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Creating a Storage System using Rockstor


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A storage system for data is one of the things that most computer users need. Solutions vary from the DIY kind to expensive cloud storage. This article points the reader to Rockstor, a DIY network attached storage (NAS) system.

Common complaints from prosumers and small business owners with respect to storage systems are: a server or hard disk tends to crash when it matters most; one often runs out of storage space at the wrong time; and the challenges in selecting the best storage solution from myriad options. Eventually, many users end up choosing an inappropriate storage solution for their needs.
This article guides you on how to select an appropriate storage solution. It also describes an easy way to build a complete storage system using inexpensive hardware and Rockstor, a CentOS based Linux distro.
By the end of this article:
1. Prosumers will learn how to build a storage system using Rockstor.
2. Small and medium business users will be able to determine whether a Linux based DIY NAS or a dedicated NAS server (Rockstor Pro 8) is appropriate for their needs.

Figure 1: Rockstor installation

Hardware requirements for building a storage system
When it comes to building your Linux based storage system, there are three approaches you could take:
1. Assemble a NAS from components
2. Build on top of pre-built servers or old hardware, or even a hypervisor
3. Buy a pre-built Linux NAS box from a Linux NAS distro provider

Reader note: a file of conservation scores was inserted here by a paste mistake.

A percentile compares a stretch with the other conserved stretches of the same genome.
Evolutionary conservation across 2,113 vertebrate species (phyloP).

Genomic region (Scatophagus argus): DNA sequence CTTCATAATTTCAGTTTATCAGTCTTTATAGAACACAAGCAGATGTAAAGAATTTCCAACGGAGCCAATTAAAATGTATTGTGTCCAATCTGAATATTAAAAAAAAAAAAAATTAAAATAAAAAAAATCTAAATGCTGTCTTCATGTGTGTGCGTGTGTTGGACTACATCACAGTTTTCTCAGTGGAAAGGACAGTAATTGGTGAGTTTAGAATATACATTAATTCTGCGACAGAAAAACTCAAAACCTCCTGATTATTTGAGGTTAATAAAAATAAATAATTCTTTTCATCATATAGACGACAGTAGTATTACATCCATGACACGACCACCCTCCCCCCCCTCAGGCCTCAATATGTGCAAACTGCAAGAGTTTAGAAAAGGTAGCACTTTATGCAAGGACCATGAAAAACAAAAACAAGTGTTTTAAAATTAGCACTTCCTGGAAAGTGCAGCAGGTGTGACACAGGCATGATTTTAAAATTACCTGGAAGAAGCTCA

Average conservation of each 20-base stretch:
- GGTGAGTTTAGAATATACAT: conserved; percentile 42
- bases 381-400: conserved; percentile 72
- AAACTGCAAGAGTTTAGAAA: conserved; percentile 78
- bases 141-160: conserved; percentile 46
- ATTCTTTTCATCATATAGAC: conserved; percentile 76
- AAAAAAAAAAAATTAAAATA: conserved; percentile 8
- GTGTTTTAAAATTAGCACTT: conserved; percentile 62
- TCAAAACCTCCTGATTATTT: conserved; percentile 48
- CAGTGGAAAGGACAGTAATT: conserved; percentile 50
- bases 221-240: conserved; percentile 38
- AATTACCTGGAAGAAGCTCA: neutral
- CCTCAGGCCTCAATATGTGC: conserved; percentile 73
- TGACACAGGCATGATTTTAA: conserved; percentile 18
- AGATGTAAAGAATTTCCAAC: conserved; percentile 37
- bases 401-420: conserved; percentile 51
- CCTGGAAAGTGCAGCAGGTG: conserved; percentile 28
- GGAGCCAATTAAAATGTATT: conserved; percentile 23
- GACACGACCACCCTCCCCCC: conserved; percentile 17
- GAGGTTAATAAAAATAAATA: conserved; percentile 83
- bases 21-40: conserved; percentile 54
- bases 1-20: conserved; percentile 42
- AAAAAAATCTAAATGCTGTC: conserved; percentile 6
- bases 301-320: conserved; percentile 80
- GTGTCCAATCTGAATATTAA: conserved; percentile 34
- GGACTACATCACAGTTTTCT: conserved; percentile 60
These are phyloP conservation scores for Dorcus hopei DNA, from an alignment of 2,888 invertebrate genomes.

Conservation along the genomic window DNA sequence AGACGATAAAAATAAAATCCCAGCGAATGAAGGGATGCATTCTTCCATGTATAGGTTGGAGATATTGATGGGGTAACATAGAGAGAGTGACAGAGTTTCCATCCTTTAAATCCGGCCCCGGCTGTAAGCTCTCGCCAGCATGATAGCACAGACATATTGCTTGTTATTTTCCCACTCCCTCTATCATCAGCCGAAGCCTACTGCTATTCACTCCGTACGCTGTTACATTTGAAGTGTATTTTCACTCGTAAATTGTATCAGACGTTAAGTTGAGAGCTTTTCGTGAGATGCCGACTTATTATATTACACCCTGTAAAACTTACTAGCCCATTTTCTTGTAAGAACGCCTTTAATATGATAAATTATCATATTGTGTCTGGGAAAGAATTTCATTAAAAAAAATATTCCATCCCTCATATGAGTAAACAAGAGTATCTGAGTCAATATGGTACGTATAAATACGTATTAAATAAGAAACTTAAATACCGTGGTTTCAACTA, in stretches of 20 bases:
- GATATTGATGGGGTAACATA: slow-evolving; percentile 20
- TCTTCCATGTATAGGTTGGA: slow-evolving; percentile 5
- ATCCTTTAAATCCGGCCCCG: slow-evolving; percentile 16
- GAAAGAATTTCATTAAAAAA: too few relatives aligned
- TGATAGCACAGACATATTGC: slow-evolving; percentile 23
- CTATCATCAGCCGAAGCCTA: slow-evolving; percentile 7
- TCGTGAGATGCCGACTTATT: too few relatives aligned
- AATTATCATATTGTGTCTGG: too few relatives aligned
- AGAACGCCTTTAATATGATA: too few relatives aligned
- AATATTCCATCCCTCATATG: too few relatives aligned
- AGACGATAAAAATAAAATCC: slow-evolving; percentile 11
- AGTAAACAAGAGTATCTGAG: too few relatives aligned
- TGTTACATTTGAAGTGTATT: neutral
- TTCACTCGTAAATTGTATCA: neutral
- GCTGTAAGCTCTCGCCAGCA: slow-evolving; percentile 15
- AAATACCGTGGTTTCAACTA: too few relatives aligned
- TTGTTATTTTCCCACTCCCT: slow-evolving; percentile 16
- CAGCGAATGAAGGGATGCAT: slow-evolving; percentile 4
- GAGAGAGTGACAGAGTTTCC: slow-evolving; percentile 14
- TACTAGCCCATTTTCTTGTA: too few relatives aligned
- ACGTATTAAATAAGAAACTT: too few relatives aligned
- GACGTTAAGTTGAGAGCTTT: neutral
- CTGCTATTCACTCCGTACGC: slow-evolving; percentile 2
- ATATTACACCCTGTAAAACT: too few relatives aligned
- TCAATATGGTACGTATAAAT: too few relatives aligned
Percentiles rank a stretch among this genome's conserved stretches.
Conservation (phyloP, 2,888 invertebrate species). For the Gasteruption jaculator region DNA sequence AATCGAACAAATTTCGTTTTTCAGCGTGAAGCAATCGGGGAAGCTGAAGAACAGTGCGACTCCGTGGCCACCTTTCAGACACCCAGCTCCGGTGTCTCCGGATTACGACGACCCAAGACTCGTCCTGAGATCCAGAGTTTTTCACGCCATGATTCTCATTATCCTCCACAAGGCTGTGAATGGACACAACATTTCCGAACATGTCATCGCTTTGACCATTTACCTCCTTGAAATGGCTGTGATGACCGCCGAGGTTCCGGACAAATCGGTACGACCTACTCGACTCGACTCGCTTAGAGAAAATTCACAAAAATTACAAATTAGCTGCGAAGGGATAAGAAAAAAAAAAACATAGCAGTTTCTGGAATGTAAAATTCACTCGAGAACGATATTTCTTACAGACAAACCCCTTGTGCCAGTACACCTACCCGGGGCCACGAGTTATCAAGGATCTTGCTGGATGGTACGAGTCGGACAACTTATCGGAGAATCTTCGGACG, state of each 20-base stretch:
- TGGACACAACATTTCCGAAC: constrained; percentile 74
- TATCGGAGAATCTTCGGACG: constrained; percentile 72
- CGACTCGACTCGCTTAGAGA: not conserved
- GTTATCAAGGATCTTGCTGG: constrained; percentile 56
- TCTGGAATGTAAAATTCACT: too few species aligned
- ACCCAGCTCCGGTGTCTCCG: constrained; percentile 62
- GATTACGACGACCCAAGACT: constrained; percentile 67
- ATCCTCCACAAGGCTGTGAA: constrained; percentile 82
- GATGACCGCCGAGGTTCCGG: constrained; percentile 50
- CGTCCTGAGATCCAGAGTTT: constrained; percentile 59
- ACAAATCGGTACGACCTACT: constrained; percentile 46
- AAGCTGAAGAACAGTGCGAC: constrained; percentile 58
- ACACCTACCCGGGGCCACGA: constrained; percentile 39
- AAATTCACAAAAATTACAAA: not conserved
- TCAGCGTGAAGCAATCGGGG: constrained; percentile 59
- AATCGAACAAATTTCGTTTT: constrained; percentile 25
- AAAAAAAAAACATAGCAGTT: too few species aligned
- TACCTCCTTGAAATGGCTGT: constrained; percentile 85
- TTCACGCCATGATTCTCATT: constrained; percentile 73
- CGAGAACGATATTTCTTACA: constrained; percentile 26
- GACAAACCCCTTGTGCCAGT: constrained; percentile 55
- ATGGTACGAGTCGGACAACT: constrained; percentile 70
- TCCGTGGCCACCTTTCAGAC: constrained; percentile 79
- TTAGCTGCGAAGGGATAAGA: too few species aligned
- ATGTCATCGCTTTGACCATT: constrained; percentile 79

Assembling a DIY NAS from components: This approach is recommended for prosumers who are tinkerers at heart and like to experiment, build and break stuff. The advantage of this approach is its low cost, a high degree of control and the thrill of building a NAS. The disadvantages of this approach are that it’s time consuming and needs some degree of technical expertise.
If you decide to take this approach, the following are some of the components you’ll need:
1. Case (e.g., SilverStone DS380B)
2. Power supply unit (e.g., SS-350FE)
3. Motherboard and CPU combo (e.g., ASrock MB C2550D4I and the Intel Avoton C2550 or C2750 quad-core processor)
4. RAM (e.g., Kingston 8GB 1600MHz DDR3LDIMM)
5. Boot drive (a USB or a PCIemSATA)
6. HDDs (e.g., Western Digital hot pluggable — 8.89cm HDDs or 6.35cm HDDs)

Fig 2
Figure 2: Rockstor installation-select date and timezone, and installation destination
Fig 3
Figure 3: Rockstor dashboard

Building NAS on pre-built servers: This approach is recommended for prosumers or SMBs. The advantage of this approach is its cost-effectiveness and flexibility in the choice of hardware (as long as it meets the minimum system requirements) or hypervisors.
You can use any of the following four options to build your storage system:
1. Old hardware such as an old laptop or an old server
2. Appliances such as Intel NUC, Asus Vivo PC, HP Proliant, etc
3. Hypervisors such as KVM, Proxmox or VirtualBox
4. A combination of virtualisation and appliances

A note on minimum system requirements: Each of the Linux NAS distros will have specific system requirements depending on the underlying file system.

With Rockstor, you’’ll need the following:

  • 64-bit Intel or AMD processor
  • 2GB RAM or more (recommended)
  • 8GB hard disk space for the OS
  • One or more additional hard drives for data (recommended)
  • Ethernet interface (with Internet access, for updates)
  • A UPS system (if desired) that is supported by Network UPS Tools
  • DVD drive and a blank DVD, or a USB port and minimum 1GB USB key (for the installation media)
Fig 4
Figure 4: Create storage-available hard disks

Buying a complete NAS solution from an open source Linux NAS distro provider: This solution is recommended for SMBs or even prosumers who would like to save time and don’t mind paying the extra cost. The advantage of this solution is its plug-and-play nature. Rockstor Pro 8 DIY NAD Build is one such solution with BTRFS at its core.
This solution is superior to other Linux based solutions available in the market as users have access to advanced features at a fraction of the cost. Some of these features are:

  • Simple and secure browser based management
  • Supports different sized HDDs and has online capacity scaling. Adds more drives as and when you need them